“In countries such as China, where there is less legislation than in Europe, there is a lot of ground-breaking work being done on IIoT, which may well fuel development and understanding in other countries.”
The other barrier is, of course, cost. Moving to a full IIoT set-up requires a significant initial investment. Jeffers is convinced that there are huge benefits to making that investment, however, and the biggest is the potential for cost-savings and efficiencies. “To put it bluntly, if you don’t make a large cost-saving, then there is no point in doing it,” says Jeffers. “That is why Siemens and many others have invested so heavily in the technology.”
Richards has seen similar caution in the UK market. “In my previous role at the manufacturers' organisation Make UK (formerly EEF) we held focus groups with our members and it appeared that businesses are keen to dip their toe in the water with IIoT technology,” he explains. “They were willing to trial new sensors, optimise some production lines, but they want to start small, analyse the value that the technology is bringing to their business and then invest further if it works.
“From our point of view, the EEF was keen for as many manufacturers to do this as possible – we want them to share some of their experience and findings so that we can all learn from each other.”
So what sort of returns does IIoT offer for your investment? “As these networked devices are introduced there should be a greater amount of automation in production, which will increase productivity and efficiency through reduced downtime, quicker completion of complex tasks and more energy-optimised processes,” says Richards. “For example, the ‘Batch Size 1’ concept allows manufacturers to produce large quantities of highly customised products in the same time it takes to produce generic ones. This is possible through autonomous robots and multipurpose production lines, which enable you to add customisation without having to stop production.”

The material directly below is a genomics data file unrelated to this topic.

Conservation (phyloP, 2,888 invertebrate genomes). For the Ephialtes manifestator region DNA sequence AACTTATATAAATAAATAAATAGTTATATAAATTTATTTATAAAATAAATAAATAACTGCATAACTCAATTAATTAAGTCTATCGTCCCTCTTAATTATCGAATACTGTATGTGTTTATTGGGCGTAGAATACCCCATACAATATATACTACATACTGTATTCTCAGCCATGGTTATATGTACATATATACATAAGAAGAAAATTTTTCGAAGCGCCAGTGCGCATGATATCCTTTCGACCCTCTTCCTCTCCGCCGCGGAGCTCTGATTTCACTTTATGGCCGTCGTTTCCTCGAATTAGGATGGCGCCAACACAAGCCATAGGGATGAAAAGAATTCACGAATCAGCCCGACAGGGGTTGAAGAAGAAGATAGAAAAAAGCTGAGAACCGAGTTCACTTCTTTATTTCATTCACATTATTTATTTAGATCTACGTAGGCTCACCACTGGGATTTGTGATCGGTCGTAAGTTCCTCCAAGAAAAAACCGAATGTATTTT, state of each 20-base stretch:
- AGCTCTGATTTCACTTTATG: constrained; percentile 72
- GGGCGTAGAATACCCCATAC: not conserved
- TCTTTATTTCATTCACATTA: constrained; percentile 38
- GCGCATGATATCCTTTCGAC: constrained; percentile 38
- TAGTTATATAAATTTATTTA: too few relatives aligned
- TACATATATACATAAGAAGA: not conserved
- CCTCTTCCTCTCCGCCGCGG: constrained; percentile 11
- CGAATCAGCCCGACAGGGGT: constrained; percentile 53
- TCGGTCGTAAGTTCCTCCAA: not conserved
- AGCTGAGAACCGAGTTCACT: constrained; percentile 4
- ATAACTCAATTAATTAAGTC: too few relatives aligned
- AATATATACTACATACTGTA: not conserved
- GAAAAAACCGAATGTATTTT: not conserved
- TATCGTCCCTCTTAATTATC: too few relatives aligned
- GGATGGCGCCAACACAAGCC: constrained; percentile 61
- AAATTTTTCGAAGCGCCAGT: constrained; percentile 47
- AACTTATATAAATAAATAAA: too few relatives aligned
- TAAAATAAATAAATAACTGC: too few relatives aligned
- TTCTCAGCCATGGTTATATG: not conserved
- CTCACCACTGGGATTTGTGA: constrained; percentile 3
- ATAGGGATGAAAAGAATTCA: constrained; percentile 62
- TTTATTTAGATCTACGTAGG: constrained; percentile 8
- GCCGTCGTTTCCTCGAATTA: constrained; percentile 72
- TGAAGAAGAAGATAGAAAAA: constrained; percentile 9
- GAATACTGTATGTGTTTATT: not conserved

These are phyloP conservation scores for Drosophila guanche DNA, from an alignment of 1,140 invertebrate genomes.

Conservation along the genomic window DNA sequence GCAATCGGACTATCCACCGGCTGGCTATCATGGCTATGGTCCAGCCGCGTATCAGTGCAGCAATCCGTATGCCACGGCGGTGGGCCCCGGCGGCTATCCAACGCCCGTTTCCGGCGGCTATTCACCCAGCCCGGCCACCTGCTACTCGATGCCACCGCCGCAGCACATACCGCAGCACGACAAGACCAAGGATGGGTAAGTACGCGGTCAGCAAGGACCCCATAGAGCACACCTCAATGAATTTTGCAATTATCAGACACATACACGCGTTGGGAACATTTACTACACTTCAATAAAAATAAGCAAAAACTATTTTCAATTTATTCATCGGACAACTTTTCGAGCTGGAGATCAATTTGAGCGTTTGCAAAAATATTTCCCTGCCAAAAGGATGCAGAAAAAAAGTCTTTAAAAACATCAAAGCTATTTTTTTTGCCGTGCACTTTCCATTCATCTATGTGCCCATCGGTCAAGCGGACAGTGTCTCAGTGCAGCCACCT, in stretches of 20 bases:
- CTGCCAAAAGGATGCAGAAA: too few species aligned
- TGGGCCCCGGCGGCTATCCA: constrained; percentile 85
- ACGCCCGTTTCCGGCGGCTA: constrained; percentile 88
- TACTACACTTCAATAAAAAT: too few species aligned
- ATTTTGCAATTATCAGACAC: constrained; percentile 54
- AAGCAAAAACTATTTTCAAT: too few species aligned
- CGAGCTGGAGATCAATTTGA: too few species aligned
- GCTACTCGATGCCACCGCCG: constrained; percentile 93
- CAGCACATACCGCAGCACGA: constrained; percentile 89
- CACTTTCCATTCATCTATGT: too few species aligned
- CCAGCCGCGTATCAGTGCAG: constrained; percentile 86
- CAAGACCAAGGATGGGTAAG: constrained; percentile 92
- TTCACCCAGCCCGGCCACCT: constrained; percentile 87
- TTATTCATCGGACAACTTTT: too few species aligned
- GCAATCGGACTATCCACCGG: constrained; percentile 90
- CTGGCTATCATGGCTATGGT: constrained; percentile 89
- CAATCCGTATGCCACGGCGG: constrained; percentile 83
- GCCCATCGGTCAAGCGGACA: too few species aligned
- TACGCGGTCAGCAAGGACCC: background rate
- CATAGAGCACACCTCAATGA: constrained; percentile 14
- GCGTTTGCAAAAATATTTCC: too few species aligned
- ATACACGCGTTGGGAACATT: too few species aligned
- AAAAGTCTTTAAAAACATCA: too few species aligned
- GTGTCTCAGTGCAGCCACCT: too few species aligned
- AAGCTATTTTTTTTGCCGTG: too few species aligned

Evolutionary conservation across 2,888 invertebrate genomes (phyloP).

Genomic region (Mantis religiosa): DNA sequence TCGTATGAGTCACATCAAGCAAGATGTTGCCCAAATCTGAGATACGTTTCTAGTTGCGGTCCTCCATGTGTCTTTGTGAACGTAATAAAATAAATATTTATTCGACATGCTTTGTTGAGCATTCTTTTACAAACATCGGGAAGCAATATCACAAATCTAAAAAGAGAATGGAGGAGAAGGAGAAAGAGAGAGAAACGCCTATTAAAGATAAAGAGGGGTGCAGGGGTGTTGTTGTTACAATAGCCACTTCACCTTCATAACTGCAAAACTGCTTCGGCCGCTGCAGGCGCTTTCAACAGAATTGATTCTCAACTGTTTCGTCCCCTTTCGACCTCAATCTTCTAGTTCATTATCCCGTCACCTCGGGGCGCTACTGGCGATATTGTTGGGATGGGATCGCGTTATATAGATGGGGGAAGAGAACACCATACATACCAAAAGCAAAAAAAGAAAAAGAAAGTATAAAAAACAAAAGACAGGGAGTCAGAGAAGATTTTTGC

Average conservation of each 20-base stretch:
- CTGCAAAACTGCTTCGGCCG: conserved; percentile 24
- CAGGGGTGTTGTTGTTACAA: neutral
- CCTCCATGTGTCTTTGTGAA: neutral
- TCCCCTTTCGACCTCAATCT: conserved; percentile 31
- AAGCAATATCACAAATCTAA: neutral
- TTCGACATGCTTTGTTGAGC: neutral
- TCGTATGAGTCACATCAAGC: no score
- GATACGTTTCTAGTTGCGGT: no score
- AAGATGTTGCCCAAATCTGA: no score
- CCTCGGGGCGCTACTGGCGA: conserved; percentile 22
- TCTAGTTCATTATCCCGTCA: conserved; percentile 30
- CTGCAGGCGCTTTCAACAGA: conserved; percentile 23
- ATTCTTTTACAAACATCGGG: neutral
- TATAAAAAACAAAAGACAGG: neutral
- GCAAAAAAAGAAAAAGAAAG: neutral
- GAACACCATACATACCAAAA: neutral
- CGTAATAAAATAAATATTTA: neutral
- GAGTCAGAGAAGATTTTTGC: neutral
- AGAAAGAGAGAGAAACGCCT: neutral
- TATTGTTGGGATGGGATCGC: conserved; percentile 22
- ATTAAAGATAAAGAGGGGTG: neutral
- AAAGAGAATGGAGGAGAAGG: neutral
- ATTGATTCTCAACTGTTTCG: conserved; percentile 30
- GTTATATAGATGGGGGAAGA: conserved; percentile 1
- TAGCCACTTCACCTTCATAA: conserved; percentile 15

“The other big benefit will come in the supply chain,” adds Richards. “You can have an integrated end-to-end process. By choosing suppliers that can plug into your technology, you can create an automated system that allows data to flow much more quickly between manufacturer and supplier, which will lead to greater efficiency and overall cost savings.”
The key here is collaboration – it’s important that businesses choose suppliers that can work with their IIoT technology, and actually help to optimise it so that greater efficiencies can be made to the system. “The ideal set-up is that your machines know when they need replacement parts, they order these autonomously in advance and the maintenance is done at a point where there is the least impact on production,” says Richards.
The other significant benefit of IIoT, according to Jeffers, is that alongside cost-savings, manufacturers can use data generated to improve the quality of their work. This is not something that you would traditionally expect, since cutting costs usually suggests a dip in quality, but with a well-actioned IIoT strategy you can potentially do both.
“On a macro level, the big data that IIoT creates, when analysed, can point businesses towards bigger strategic moves,” says Jeffers. “This could include reorganising production across the board or changing working patterns, which will create further efficiencies on a much grander scale.”
Case study: Siemens
Global engineering giant Siemens is rightly held up as one of the best examples of a company making use of Industrial Internet of Things (IIoT) technology. For a company that makes the technology to allow other manufacturers to adopt IoT functionality, it was important for the firm to practice what it preaches. The Siemens manufacturing facility in Amberg, Germany, is known as ‘the factory of the future’ and has won multiple awards for its advanced product automation, optimisation and integration with the company’s IT.
Built in 1989, the Siemens factory has long been held up as a template for other companies to follow, but it’s only now that the sector may be approaching a tipping point as IIoT investment ramps up.
“The transition is beginning to happen in the UK,” says Paul Hingley, Product Solution and Security Officer at Siemens UK and Ireland. “It comes down partly to manufacturers taking the leap and investing in their plant, but it is also down to having the right cloud platform for the data to sit.”